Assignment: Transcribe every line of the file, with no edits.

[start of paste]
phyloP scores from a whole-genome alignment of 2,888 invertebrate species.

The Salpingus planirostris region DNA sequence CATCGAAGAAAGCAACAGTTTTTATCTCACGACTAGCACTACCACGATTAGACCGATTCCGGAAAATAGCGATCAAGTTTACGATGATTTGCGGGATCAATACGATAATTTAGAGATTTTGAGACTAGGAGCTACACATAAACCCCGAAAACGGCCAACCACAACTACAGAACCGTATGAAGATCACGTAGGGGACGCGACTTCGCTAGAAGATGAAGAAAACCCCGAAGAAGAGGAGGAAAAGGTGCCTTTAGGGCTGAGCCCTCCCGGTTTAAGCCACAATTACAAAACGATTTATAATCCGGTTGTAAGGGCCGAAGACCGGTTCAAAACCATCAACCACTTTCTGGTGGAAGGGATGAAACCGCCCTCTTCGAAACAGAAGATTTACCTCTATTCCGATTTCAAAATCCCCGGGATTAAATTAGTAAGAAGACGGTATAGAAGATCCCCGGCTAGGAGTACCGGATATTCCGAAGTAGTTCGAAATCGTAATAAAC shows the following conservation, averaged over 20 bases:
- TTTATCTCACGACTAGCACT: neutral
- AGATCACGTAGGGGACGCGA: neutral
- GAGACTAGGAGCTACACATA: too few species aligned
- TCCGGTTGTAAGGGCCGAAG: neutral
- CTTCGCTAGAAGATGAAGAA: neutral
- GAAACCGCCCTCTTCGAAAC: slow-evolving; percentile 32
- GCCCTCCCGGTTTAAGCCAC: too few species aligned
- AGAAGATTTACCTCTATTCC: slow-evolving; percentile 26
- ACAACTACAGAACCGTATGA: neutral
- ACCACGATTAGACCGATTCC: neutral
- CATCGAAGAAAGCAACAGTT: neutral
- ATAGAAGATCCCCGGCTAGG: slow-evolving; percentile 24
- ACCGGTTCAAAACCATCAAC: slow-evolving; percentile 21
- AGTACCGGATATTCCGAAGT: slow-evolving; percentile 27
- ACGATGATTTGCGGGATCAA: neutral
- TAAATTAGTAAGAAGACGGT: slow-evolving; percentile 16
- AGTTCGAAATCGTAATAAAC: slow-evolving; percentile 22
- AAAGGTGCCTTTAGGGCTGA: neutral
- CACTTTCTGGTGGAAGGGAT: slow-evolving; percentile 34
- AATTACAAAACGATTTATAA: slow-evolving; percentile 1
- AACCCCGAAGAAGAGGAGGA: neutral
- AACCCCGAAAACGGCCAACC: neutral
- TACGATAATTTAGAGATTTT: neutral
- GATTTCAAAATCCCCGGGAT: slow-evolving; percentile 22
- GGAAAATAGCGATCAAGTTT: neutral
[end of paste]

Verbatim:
phyloP scores from a whole-genome alignment of 2,888 invertebrate species.

The Salpingus planirostris region DNA sequence CATCGAAGAAAGCAACAGTTTTTATCTCACGACTAGCACTACCACGATTAGACCGATTCCGGAAAATAGCGATCAAGTTTACGATGATTTGCGGGATCAATACGATAATTTAGAGATTTTGAGACTAGGAGCTACACATAAACCCCGAAAACGGCCAACCACAACTACAGAACCGTATGAAGATCACGTAGGGGACGCGACTTCGCTAGAAGATGAAGAAAACCCCGAAGAAGAGGAGGAAAAGGTGCCTTTAGGGCTGAGCCCTCCCGGTTTAAGCCACAATTACAAAACGATTTATAATCCGGTTGTAAGGGCCGAAGACCGGTTCAAAACCATCAACCACTTTCTGGTGGAAGGGATGAAACCGCCCTCTTCGAAACAGAAGATTTACCTCTATTCCGATTTCAAAATCCCCGGGATTAAATTAGTAAGAAGACGGTATAGAAGATCCCCGGCTAGGAGTACCGGATATTCCGAAGTAGTTCGAAATCGTAATAAAC shows the following conservation, averaged over 20 bases:
- TTTATCTCACGACTAGCACT: neutral
- AGATCACGTAGGGGACGCGA: neutral
- GAGACTAGGAGCTACACATA: too few species aligned
- TCCGGTTGTAAGGGCCGAAG: neutral
- CTTCGCTAGAAGATGAAGAA: neutral
- GAAACCGCCCTCTTCGAAAC: slow-evolving; percentile 32
- GCCCTCCCGGTTTAAGCCAC: too few species aligned
- AGAAGATTTACCTCTATTCC: slow-evolving; percentile 26
- ACAACTACAGAACCGTATGA: neutral
- ACCACGATTAGACCGATTCC: neutral
- CATCGAAGAAAGCAACAGTT: neutral
- ATAGAAGATCCCCGGCTAGG: slow-evolving; percentile 24
- ACCGGTTCAAAACCATCAAC: slow-evolving; percentile 21
- AGTACCGGATATTCCGAAGT: slow-evolving; percentile 27
- ACGATGATTTGCGGGATCAA: neutral
- TAAATTAGTAAGAAGACGGT: slow-evolving; percentile 16
- AGTTCGAAATCGTAATAAAC: slow-evolving; percentile 22
- AAAGGTGCCTTTAGGGCTGA: neutral
- CACTTTCTGGTGGAAGGGAT: slow-evolving; percentile 34
- AATTACAAAACGATTTATAA: slow-evolving; percentile 1
- AACCCCGAAGAAGAGGAGGA: neutral
- AACCCCGAAAACGGCCAACC: neutral
- TACGATAATTTAGAGATTTT: neutral
- GATTTCAAAATCCCCGGGAT: slow-evolving; percentile 22
- GGAAAATAGCGATCAAGTTT: neutral